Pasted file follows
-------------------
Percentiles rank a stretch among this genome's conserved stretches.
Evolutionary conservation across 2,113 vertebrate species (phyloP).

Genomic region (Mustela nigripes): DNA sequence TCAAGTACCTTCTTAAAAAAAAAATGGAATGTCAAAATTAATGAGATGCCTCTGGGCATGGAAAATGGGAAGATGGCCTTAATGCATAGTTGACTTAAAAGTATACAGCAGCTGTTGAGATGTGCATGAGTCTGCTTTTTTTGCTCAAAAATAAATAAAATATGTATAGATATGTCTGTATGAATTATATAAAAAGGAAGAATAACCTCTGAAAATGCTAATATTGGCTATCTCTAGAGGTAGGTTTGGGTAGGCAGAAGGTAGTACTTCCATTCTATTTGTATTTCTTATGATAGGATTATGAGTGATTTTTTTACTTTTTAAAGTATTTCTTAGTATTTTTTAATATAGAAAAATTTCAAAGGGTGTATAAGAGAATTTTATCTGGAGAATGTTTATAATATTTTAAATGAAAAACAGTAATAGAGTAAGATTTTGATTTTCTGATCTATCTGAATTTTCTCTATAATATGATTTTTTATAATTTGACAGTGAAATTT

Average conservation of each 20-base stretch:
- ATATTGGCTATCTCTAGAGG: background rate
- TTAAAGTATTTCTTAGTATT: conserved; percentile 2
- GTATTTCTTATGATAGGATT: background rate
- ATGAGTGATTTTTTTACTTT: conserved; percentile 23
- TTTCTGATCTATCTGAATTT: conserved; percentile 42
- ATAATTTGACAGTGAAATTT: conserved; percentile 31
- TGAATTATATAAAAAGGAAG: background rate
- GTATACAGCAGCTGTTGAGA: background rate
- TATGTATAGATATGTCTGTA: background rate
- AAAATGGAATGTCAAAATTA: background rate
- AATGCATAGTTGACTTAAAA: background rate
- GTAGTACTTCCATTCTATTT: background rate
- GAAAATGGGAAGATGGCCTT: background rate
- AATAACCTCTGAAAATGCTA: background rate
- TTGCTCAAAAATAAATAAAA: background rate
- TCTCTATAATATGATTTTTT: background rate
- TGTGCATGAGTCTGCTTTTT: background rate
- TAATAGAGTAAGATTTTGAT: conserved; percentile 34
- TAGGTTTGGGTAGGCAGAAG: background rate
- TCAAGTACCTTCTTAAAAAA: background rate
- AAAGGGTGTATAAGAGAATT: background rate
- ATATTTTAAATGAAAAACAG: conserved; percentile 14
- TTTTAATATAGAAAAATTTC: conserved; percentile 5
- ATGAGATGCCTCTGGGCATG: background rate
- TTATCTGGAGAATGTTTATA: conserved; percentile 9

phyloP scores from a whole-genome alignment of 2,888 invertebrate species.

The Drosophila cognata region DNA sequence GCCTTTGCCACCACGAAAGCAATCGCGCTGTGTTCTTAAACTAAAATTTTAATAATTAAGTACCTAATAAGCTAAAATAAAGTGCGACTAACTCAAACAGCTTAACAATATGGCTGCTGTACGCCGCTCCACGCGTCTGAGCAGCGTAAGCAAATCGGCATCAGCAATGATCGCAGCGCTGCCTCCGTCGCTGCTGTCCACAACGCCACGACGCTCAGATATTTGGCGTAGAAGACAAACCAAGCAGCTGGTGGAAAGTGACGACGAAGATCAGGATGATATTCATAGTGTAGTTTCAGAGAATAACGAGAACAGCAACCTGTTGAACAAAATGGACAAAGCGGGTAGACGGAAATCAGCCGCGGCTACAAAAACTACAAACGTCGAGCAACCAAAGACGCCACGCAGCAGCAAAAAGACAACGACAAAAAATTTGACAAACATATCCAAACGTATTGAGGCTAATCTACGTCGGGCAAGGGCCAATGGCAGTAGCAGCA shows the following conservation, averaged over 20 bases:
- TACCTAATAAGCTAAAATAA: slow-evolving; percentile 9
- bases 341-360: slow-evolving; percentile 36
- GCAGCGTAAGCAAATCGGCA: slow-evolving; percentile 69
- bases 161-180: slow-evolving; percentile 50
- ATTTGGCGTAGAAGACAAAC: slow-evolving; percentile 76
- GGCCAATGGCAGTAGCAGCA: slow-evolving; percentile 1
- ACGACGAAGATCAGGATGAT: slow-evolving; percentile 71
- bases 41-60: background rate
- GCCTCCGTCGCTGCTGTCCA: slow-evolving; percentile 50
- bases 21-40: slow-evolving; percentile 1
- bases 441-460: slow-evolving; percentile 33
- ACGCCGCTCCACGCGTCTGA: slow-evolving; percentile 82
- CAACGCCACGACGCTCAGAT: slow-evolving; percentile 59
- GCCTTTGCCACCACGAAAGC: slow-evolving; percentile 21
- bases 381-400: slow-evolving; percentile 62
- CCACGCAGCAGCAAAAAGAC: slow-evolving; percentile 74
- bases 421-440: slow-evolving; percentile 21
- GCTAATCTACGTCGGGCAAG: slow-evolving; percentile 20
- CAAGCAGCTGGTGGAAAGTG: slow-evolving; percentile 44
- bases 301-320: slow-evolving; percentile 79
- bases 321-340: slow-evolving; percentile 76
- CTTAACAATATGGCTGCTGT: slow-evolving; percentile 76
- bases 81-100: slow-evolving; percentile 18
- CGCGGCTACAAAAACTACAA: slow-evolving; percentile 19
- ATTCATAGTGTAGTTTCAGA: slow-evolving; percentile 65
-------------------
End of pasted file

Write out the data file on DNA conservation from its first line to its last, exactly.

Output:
Percentiles rank a stretch among this genome's conserved stretches.
Evolutionary conservation across 2,113 vertebrate species (phyloP).

Genomic region (Mustela nigripes): DNA sequence TCAAGTACCTTCTTAAAAAAAAAATGGAATGTCAAAATTAATGAGATGCCTCTGGGCATGGAAAATGGGAAGATGGCCTTAATGCATAGTTGACTTAAAAGTATACAGCAGCTGTTGAGATGTGCATGAGTCTGCTTTTTTTGCTCAAAAATAAATAAAATATGTATAGATATGTCTGTATGAATTATATAAAAAGGAAGAATAACCTCTGAAAATGCTAATATTGGCTATCTCTAGAGGTAGGTTTGGGTAGGCAGAAGGTAGTACTTCCATTCTATTTGTATTTCTTATGATAGGATTATGAGTGATTTTTTTACTTTTTAAAGTATTTCTTAGTATTTTTTAATATAGAAAAATTTCAAAGGGTGTATAAGAGAATTTTATCTGGAGAATGTTTATAATATTTTAAATGAAAAACAGTAATAGAGTAAGATTTTGATTTTCTGATCTATCTGAATTTTCTCTATAATATGATTTTTTATAATTTGACAGTGAAATTT

Average conservation of each 20-base stretch:
- ATATTGGCTATCTCTAGAGG: background rate
- TTAAAGTATTTCTTAGTATT: conserved; percentile 2
- GTATTTCTTATGATAGGATT: background rate
- ATGAGTGATTTTTTTACTTT: conserved; percentile 23
- TTTCTGATCTATCTGAATTT: conserved; percentile 42
- ATAATTTGACAGTGAAATTT: conserved; percentile 31
- TGAATTATATAAAAAGGAAG: background rate
- GTATACAGCAGCTGTTGAGA: background rate
- TATGTATAGATATGTCTGTA: background rate
- AAAATGGAATGTCAAAATTA: background rate
- AATGCATAGTTGACTTAAAA: background rate
- GTAGTACTTCCATTCTATTT: background rate
- GAAAATGGGAAGATGGCCTT: background rate
- AATAACCTCTGAAAATGCTA: background rate
- TTGCTCAAAAATAAATAAAA: background rate
- TCTCTATAATATGATTTTTT: background rate
- TGTGCATGAGTCTGCTTTTT: background rate
- TAATAGAGTAAGATTTTGAT: conserved; percentile 34
- TAGGTTTGGGTAGGCAGAAG: background rate
- TCAAGTACCTTCTTAAAAAA: background rate
- AAAGGGTGTATAAGAGAATT: background rate
- ATATTTTAAATGAAAAACAG: conserved; percentile 14
- TTTTAATATAGAAAAATTTC: conserved; percentile 5
- ATGAGATGCCTCTGGGCATG: background rate
- TTATCTGGAGAATGTTTATA: conserved; percentile 9

phyloP scores from a whole-genome alignment of 2,888 invertebrate species.

The Drosophila cognata region DNA sequence GCCTTTGCCACCACGAAAGCAATCGCGCTGTGTTCTTAAACTAAAATTTTAATAATTAAGTACCTAATAAGCTAAAATAAAGTGCGACTAACTCAAACAGCTTAACAATATGGCTGCTGTACGCCGCTCCACGCGTCTGAGCAGCGTAAGCAAATCGGCATCAGCAATGATCGCAGCGCTGCCTCCGTCGCTGCTGTCCACAACGCCACGACGCTCAGATATTTGGCGTAGAAGACAAACCAAGCAGCTGGTGGAAAGTGACGACGAAGATCAGGATGATATTCATAGTGTAGTTTCAGAGAATAACGAGAACAGCAACCTGTTGAACAAAATGGACAAAGCGGGTAGACGGAAATCAGCCGCGGCTACAAAAACTACAAACGTCGAGCAACCAAAGACGCCACGCAGCAGCAAAAAGACAACGACAAAAAATTTGACAAACATATCCAAACGTATTGAGGCTAATCTACGTCGGGCAAGGGCCAATGGCAGTAGCAGCA shows the following conservation, averaged over 20 bases:
- TACCTAATAAGCTAAAATAA: slow-evolving; percentile 9
- bases 341-360: slow-evolving; percentile 36
- GCAGCGTAAGCAAATCGGCA: slow-evolving; percentile 69
- bases 161-180: slow-evolving; percentile 50
- ATTTGGCGTAGAAGACAAAC: slow-evolving; percentile 76
- GGCCAATGGCAGTAGCAGCA: slow-evolving; percentile 1
- ACGACGAAGATCAGGATGAT: slow-evolving; percentile 71
- bases 41-60: background rate
- GCCTCCGTCGCTGCTGTCCA: slow-evolving; percentile 50
- bases 21-40: slow-evolving; percentile 1
- bases 441-460: slow-evolving; percentile 33
- ACGCCGCTCCACGCGTCTGA: slow-evolving; percentile 82
- CAACGCCACGACGCTCAGAT: slow-evolving; percentile 59
- GCCTTTGCCACCACGAAAGC: slow-evolving; percentile 21
- bases 381-400: slow-evolving; percentile 62
- CCACGCAGCAGCAAAAAGAC: slow-evolving; percentile 74
- bases 421-440: slow-evolving; percentile 21
- GCTAATCTACGTCGGGCAAG: slow-evolving; percentile 20
- CAAGCAGCTGGTGGAAAGTG: slow-evolving; percentile 44
- bases 301-320: slow-evolving; percentile 79
- bases 321-340: slow-evolving; percentile 76
- CTTAACAATATGGCTGCTGT: slow-evolving; percentile 76
- bases 81-100: slow-evolving; percentile 18
- CGCGGCTACAAAAACTACAA: slow-evolving; percentile 19
- ATTCATAGTGTAGTTTCAGA: slow-evolving; percentile 65